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Digi60 Spring Festival. Photo: Frank Pomerleau

Digi60 Spring 2019 Festival had over 50% of filmmakers women-identifying

By Nickie Shobeiry on June 10, 2019

Now in its 16th year, the Digi60 Filmmakers’ festival—Ottawa’s leading filmmakers’ festival—was founded on the principle that new and emerging filmmakers would be encouraged to create short films, and screen them in a setting that provides a real-world film festival experience. In doing this, Digi60 promotes Ottawa as a sustainable film industry destination, creating a vibrant and supportive filmmaking community.

“To have over 50% of our filmmakers identify as women allows us to provide further opportunities for women filmmakers to participate in the festival and for this wonderful prize to be shared with a deserving artist.”—Emily Ramsay, Executive Director

Many Digi60 alumni go on to become professional members of the film and TV industry. A large part of Digi60’s mission, therefore, is to support women-identifying filmmakers in the city.

According to this May 2019 report by non-profit Women in View, between 2014 and 2017 in Canada, “women’s share of television writing, directing and cinematography contracts increased from 17.2% to 28.3%”—which is quite a jump.

However, the report also points out that if we continue at this rate, the Canadian TV industry will reach 50:50 by 2028. And as this CBC report points out, women of colour and Indigineous women continue to remain underrepresented within the industry, with just 1.81% of contracts going to WOC, and .69% going to Indigineous women.

It’s for reasons like this that Digi60 was excited to announce that for the first time, during the Spring Festival, over 50% of its filmmakers were women-identifying, taking home awards selected by a jury of established industry professionals.

Digi60 Spring 2019 Class photo. Photo: Frank Pomerleau

On May 5th 2019, Digi60 hosted its annual Spring Festival at the MayFair theatre. In the lead-up, filmmakers had just three weeks to create an original, three-minute short film on the theme of ‘Adventure’ – inspired by Ottawa-based travel app, Wandure.

“We are always excited to partner with SAW Video for the SAW Video Female Filmmaker Award,” said Emily Ramsay, Executive Director. “To have over 50% of our filmmakers identify as women allows us to provide further opportunities for women filmmakers to participate in the festival and for this wonderful prize to be shared with a deserving artist.”

‘Ennui Fatale’ creators Tina Prud’homme, left, and Stephanie Simpson. Photo: Frank Pomerleau

Sponsored by The Acting Company, the ‘Emerging Actor Award’ went to ‘Ennui Fatale’, created by Tina Prud’homme and Stephanie Simpson. Prud’homme also took home the prize for Best Screenplay, with her short being the story of “a stone-cold femme fatale” having a tough day on the job. Despite being “daring” and “deadly”, she’s also… seriously bored.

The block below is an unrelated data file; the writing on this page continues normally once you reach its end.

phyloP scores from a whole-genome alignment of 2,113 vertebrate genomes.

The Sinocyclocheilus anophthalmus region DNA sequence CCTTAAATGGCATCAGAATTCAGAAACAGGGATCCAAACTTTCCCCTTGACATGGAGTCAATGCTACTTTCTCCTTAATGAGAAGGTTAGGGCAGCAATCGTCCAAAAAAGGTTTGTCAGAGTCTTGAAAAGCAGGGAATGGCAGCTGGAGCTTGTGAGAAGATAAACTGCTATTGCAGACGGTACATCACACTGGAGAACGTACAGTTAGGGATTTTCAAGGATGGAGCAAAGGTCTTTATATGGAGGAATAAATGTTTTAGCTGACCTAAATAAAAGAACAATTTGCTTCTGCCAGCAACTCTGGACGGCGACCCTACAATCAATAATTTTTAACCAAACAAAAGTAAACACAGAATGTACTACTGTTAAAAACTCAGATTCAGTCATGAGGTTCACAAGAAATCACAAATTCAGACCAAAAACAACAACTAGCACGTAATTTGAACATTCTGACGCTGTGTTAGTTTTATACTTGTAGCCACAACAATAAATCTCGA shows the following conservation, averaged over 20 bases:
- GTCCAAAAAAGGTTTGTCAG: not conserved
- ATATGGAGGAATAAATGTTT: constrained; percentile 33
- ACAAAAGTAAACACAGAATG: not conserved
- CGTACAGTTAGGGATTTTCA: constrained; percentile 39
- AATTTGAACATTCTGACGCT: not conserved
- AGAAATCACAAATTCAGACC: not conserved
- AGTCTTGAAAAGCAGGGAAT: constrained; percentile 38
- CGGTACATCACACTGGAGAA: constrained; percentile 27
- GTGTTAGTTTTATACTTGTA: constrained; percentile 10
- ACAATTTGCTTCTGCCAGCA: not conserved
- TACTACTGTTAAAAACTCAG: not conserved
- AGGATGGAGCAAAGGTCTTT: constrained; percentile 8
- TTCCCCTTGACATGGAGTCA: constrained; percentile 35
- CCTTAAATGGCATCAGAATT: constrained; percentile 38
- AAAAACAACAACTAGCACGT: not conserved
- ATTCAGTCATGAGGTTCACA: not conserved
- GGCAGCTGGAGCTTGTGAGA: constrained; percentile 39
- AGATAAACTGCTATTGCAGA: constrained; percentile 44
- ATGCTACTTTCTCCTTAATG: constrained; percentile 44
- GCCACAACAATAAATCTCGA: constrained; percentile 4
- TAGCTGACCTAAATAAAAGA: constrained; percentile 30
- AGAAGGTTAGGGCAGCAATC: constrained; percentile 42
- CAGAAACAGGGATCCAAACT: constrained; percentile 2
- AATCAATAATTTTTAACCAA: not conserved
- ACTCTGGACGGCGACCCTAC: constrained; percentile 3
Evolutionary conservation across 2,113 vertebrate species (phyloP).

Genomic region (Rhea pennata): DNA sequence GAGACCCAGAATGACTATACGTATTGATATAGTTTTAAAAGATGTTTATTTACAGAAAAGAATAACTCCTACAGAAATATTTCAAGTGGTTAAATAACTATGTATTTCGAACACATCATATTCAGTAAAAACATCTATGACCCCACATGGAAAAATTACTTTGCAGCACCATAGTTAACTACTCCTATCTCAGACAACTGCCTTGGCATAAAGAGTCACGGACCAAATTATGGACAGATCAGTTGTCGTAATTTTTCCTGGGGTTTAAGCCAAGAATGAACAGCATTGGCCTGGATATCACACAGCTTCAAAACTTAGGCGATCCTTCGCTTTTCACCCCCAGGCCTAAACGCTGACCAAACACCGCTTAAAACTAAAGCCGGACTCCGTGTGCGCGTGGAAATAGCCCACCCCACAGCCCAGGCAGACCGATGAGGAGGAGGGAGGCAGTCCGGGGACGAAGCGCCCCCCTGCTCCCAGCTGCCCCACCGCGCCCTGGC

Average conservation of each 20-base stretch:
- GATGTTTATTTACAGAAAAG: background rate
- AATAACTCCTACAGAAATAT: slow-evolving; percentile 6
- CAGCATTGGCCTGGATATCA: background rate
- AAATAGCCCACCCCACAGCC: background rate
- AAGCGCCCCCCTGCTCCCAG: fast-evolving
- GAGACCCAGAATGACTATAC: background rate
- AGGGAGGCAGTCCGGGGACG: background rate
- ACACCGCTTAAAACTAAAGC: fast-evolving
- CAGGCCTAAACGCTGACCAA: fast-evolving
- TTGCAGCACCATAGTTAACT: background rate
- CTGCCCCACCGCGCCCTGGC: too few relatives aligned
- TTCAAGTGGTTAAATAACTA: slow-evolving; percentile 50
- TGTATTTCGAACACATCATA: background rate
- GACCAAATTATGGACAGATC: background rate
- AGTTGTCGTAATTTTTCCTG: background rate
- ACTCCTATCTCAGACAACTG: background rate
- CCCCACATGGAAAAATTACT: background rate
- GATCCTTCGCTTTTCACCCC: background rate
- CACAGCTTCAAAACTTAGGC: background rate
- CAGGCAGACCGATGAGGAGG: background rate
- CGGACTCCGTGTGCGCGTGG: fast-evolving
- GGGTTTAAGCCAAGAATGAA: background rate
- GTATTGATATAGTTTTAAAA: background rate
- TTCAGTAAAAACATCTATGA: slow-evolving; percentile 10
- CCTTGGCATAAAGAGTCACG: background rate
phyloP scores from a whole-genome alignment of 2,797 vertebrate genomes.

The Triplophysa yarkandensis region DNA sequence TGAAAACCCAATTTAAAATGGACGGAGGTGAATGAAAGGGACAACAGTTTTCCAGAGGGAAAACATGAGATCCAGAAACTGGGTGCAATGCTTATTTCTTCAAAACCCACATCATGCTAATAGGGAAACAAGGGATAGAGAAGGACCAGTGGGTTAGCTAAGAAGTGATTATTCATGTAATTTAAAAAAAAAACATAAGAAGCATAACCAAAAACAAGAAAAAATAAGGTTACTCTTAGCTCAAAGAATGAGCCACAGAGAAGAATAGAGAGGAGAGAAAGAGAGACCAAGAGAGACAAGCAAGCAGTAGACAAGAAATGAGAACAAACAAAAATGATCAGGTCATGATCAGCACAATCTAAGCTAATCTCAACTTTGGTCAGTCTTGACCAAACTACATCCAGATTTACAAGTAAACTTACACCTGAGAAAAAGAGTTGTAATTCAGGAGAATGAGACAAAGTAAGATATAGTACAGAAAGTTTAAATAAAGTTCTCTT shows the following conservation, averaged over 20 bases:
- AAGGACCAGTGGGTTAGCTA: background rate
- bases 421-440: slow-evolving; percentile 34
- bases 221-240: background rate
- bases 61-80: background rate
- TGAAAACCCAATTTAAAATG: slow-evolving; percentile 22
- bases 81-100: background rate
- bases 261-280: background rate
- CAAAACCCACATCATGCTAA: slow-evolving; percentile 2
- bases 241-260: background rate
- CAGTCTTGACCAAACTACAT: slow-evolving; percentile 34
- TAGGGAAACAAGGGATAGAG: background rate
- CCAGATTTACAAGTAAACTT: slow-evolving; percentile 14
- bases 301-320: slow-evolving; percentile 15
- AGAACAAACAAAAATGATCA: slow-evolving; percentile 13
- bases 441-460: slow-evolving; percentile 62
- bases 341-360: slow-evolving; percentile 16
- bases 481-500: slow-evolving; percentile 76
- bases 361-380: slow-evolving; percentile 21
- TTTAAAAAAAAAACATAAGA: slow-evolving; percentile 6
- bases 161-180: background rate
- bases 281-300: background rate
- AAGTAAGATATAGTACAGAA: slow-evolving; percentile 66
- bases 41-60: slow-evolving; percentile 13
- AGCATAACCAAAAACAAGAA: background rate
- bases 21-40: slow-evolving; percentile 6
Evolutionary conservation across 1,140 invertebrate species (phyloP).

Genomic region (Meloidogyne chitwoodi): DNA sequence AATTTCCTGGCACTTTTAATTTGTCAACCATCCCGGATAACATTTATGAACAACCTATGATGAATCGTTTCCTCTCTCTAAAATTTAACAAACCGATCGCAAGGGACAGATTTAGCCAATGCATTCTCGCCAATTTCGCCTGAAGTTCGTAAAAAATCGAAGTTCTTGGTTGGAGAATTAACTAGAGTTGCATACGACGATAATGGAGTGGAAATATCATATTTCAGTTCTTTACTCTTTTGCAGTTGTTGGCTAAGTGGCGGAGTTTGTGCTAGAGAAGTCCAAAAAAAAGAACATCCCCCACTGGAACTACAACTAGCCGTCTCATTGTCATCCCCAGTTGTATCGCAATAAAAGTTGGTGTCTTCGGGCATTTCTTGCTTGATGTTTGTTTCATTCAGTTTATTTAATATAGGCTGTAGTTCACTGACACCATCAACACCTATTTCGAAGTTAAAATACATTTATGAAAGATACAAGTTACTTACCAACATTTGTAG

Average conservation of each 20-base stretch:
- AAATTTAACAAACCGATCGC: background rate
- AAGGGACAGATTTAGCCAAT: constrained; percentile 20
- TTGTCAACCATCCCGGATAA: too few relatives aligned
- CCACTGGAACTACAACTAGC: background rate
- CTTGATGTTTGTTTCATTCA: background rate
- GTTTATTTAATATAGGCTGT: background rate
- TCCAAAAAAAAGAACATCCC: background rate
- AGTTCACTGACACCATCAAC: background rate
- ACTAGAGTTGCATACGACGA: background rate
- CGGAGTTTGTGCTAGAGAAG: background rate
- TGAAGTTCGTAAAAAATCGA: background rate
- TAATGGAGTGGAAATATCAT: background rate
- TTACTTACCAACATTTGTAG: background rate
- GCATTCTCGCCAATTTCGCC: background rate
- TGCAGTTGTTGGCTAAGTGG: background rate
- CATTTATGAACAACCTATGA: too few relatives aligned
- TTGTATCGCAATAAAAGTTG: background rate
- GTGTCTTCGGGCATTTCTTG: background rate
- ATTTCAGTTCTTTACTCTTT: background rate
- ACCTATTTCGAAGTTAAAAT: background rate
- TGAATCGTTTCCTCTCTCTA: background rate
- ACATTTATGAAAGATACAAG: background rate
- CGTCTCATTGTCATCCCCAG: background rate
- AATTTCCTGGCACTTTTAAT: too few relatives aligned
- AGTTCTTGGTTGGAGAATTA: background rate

SAW Video sponsors Digi60’s Female Filmmaker Award. This year, that prize went to ‘Aliya’, created by Laurianna Cardiano-Dumas and Meghan Baines.

‘Aliya’ creators Laurianna Cardiano-Dumas, left, and Meghan Baines. Photo: Frank Pomerleau

‘Aliya’ had the simple logline of ‘Adventure, lived’. This beautiful and poignant film followed the life journey of one woman from childhood and adulthood, capturing the full breadth of human experience with such expertise—and in just three minutes!—that it moved its audience to tears.

As Cardiano-Dumas and Baines came onto the stage to accept their prize, you could feel the surprise in the room: the two women behind this stunning short were still in high school. And not only had they created ‘Aliya’ in only three weeks—they’d joined a filmmaking collective in that time, too, named Lowbrow Productions.

“The energy on set was so encouraging and enthusiastic,” said Cordiano-Dumas and Baines in a joint statement. “It’s an experience we will treasure for a long time.”

It’ll likely come as no surprise that ‘Aliya’ also took home the Best Director Award, and Best Film Award.

The Digi60 Spirit of the Festival Award went to ‘Teddy’ by Ashley Gorman, following the journey of a forgotten bear in the back of an Uber.

The Top Five Films included: ‘Falling for YOU’ by Brian Briggs, about a surprise first date that takes protagonist Alex out of his comfort zone; ‘Ms. Adventure’ by Martin Rodriguez, on a woman who is reluctant to continue participating in her friends madcap nighttime adventures; ‘Darkest Before Dawn’ by Vincent Valentino, on a woman who must choose between two lives; ‘Daydream’ by Antonio Najera, following Monica, who finds the action she’s looking for on the job as a fresh new police officer recruit—and, of course, ‘Aliya’.


If you’re a new or emerging filmmaker looking for your next challenge, stay tuned for Digi60’s Fall Festival, launching on September 5, 2019.